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My First New York

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In a cover feature last spring, New York Magazine invited 30 notable New Yorkers to share their memories (mostly fond, some harrowing) of arriving to town. Next week, Ecco/HarperCollins will publish My First New York, a greatly expanded collection. Here, from the book, are a few new entries—the early adventures of three writers — plus an actress, an editor, and a famous former call girl — in the big city.


Nora Ephron, with notebook, covering Robert F. Kennedy's 1964 senate campaign for the New York Post.   

By Nora Ephron
Arrived 1962


I moved to New York City the day I graduated from Wellesley. I’d found a job a week earlier by going to an employment agency on West 42nd Street. I told the woman there that I wanted to be a journalist, and she said, “How would you like to work at Newsweek?” and I said fine. At the Newsweek interview, I said I hoped to become a writer, and the man who interviewed me assured me that women weren’t writers at Newsweek. It would never have crossed my mind to object or to say, “You’re going to turn out to be wrong about me.” It was a given in those days that if you were a woman and you wanted to do certain things, you were going to have to be the exception to the rule. I was hired as a mail girl, for $55 a week.

I’d found an apartment with a friend from college at 110 Sullivan Street. The real-estate broker assured us it was a coming neighborhood, on the verge of being red-hot. He was about 25 years off. Anyway, I packed up a rental car on graduation day and set off to New York. I got lost only once—I had no idea you weren’t supposed to take the George Washington Bridge to get to Manhattan, so I had to pay the toll in both directions. I got to my apartment and discovered that the Feast of Saint Anthony was taking place on our block. There was no way to park—they were frying zeppole in front of my apartment—and actually I was very excited about this. In some bizarre way, I thought that the street fair would be there for months and that it would be sort of great and I could have all the cotton candy I ever wanted. Of course it was gone the next week.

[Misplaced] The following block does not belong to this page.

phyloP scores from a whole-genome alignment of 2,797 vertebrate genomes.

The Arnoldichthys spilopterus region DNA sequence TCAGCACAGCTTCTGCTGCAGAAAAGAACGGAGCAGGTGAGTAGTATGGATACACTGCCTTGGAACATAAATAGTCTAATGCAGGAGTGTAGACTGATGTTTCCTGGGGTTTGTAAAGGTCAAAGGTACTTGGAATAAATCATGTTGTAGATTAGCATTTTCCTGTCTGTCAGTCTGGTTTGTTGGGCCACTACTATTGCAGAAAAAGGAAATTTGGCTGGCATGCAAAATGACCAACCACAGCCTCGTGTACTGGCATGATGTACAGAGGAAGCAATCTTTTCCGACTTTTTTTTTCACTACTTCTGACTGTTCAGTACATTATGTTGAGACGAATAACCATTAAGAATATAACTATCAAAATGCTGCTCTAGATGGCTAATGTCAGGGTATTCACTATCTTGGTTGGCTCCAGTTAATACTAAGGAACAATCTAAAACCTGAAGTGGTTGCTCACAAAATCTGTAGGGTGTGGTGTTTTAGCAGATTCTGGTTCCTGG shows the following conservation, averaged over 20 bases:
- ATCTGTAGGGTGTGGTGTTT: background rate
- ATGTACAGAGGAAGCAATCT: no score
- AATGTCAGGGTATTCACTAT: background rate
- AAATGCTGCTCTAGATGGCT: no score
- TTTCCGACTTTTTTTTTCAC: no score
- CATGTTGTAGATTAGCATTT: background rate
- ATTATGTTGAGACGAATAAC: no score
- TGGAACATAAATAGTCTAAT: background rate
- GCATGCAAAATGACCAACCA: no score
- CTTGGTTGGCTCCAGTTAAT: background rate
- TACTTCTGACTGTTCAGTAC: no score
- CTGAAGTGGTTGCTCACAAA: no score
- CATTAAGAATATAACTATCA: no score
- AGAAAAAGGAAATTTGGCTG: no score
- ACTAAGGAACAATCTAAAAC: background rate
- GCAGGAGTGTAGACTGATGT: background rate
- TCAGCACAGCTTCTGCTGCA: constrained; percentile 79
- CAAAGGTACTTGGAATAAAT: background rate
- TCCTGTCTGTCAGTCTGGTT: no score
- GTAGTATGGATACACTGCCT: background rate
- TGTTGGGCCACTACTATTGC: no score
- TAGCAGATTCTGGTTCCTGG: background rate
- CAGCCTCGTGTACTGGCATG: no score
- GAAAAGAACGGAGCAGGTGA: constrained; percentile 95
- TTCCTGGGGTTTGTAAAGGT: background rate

The apartment on Sullivan Street was completely dreary, and I’m proud to say that was the last time I made the mistake of living in an apartment without any charm. Three months later, I moved to West 44th Street between Ninth and Tenth with two other roommates. In those days, people broke leases and moved all the time, it was no big deal. Apartments were cheap and available. The West 44th Street apartment was a parlor floor-through in a lovely brownstone with two fireplaces. It made no sense at all for three people to be living in it, but we had a wonderful year together. It was very My Sister Eileen. Not that we had seen or read My Sister Eileen. Then one of my roommates got married and the other went back to Venezuela, so I moved to a fifth-floor walk-up in Chelsea.

My job at Newsweek couldn’t have been more prosaic, but luckily I was the Elliott girl—the mail girl who worked directly for the magazine’s editor, Osborn Elliott. This meant I got to work late on Friday nights as they closed the magazine, and I got to read all the first drafts the writers wrote and the corrected drafts coming back from the editors. It was actually interesting, and in the tradition of all such places, we thought that the entire world was on tenterhooks waiting for the next edition.

A few weeks after I moved to New York, I met Victor Navasky. He was editing a satiric magazine called Monocle, and although the magazine came out only rarely, it had a lot of parties. Through Victor, I met a huge number of people who became friends for life. Then, in December, the famous 114-day newspaper lockout began, and Victor got some money to put out parodies of the New York Post and the New York Daily News. I did a parody of Leonard Lyons’s gossip column, and the Post offered me a tryout for a reporting job. I was hired after a week, and I couldn’t believe it: I felt that I’d achieved my life’s ambition and I was only 21. Of course, once you get what you want, you eventually want something else, but all I wanted right then was to be a newspaper reporter and I was.

I’d known since I was 5, when my parents forced me to move to California, that I was going to live in New York eventually and that everything in between was just a horrible intermission. I’d spent those sixteen years imagining what New York was going to be like. I thought it was going to be the most exciting, magical, fraught-with-possibility place that you could ever live in; a place where if you really wanted something, you might be able to get it; a place where I’d be surrounded by people I was dying to be with. And I turned out to be right.


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